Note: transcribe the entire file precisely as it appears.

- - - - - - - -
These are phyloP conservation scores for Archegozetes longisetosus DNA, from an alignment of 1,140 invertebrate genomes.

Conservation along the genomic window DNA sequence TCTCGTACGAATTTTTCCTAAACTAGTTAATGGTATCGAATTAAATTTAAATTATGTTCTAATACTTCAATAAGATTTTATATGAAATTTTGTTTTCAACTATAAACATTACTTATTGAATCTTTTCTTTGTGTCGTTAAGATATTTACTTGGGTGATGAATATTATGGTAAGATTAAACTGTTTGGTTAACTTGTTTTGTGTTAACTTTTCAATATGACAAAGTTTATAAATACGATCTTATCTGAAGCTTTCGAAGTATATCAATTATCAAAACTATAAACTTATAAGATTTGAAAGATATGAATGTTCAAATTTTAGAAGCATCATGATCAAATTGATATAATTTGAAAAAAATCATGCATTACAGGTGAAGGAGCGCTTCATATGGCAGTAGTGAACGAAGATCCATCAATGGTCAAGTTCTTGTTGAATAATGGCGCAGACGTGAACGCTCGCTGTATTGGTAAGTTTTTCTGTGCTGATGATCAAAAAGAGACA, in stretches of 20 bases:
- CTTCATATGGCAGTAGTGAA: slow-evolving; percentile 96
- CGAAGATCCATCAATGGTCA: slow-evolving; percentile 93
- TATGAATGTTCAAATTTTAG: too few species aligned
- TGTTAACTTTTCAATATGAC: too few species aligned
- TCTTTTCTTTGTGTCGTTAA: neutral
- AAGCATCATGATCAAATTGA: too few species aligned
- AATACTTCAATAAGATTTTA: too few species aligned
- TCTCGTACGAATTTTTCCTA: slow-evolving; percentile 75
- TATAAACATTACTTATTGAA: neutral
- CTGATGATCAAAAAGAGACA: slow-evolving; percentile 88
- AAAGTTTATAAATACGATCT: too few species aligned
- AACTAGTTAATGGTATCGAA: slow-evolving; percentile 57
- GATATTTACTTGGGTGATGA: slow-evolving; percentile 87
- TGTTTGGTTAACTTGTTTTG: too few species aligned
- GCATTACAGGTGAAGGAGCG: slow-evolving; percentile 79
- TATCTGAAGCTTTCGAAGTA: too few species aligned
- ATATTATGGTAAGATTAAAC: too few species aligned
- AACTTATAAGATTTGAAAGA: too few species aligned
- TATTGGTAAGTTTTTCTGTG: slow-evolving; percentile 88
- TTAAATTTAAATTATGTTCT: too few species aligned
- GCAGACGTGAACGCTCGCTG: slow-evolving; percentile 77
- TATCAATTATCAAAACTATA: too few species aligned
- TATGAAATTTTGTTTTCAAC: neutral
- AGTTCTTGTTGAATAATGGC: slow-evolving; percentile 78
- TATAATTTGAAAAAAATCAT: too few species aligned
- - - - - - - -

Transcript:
These are phyloP conservation scores for Archegozetes longisetosus DNA, from an alignment of 1,140 invertebrate genomes.

Conservation along the genomic window DNA sequence TCTCGTACGAATTTTTCCTAAACTAGTTAATGGTATCGAATTAAATTTAAATTATGTTCTAATACTTCAATAAGATTTTATATGAAATTTTGTTTTCAACTATAAACATTACTTATTGAATCTTTTCTTTGTGTCGTTAAGATATTTACTTGGGTGATGAATATTATGGTAAGATTAAACTGTTTGGTTAACTTGTTTTGTGTTAACTTTTCAATATGACAAAGTTTATAAATACGATCTTATCTGAAGCTTTCGAAGTATATCAATTATCAAAACTATAAACTTATAAGATTTGAAAGATATGAATGTTCAAATTTTAGAAGCATCATGATCAAATTGATATAATTTGAAAAAAATCATGCATTACAGGTGAAGGAGCGCTTCATATGGCAGTAGTGAACGAAGATCCATCAATGGTCAAGTTCTTGTTGAATAATGGCGCAGACGTGAACGCTCGCTGTATTGGTAAGTTTTTCTGTGCTGATGATCAAAAAGAGACA, in stretches of 20 bases:
- CTTCATATGGCAGTAGTGAA: slow-evolving; percentile 96
- CGAAGATCCATCAATGGTCA: slow-evolving; percentile 93
- TATGAATGTTCAAATTTTAG: too few species aligned
- TGTTAACTTTTCAATATGAC: too few species aligned
- TCTTTTCTTTGTGTCGTTAA: neutral
- AAGCATCATGATCAAATTGA: too few species aligned
- AATACTTCAATAAGATTTTA: too few species aligned
- TCTCGTACGAATTTTTCCTA: slow-evolving; percentile 75
- TATAAACATTACTTATTGAA: neutral
- CTGATGATCAAAAAGAGACA: slow-evolving; percentile 88
- AAAGTTTATAAATACGATCT: too few species aligned
- AACTAGTTAATGGTATCGAA: slow-evolving; percentile 57
- GATATTTACTTGGGTGATGA: slow-evolving; percentile 87
- TGTTTGGTTAACTTGTTTTG: too few species aligned
- GCATTACAGGTGAAGGAGCG: slow-evolving; percentile 79
- TATCTGAAGCTTTCGAAGTA: too few species aligned
- ATATTATGGTAAGATTAAAC: too few species aligned
- AACTTATAAGATTTGAAAGA: too few species aligned
- TATTGGTAAGTTTTTCTGTG: slow-evolving; percentile 88
- TTAAATTTAAATTATGTTCT: too few species aligned
- GCAGACGTGAACGCTCGCTG: slow-evolving; percentile 77
- TATCAATTATCAAAACTATA: too few species aligned
- TATGAAATTTTGTTTTCAAC: neutral
- AGTTCTTGTTGAATAATGGC: slow-evolving; percentile 78
- TATAATTTGAAAAAAATCAT: too few species aligned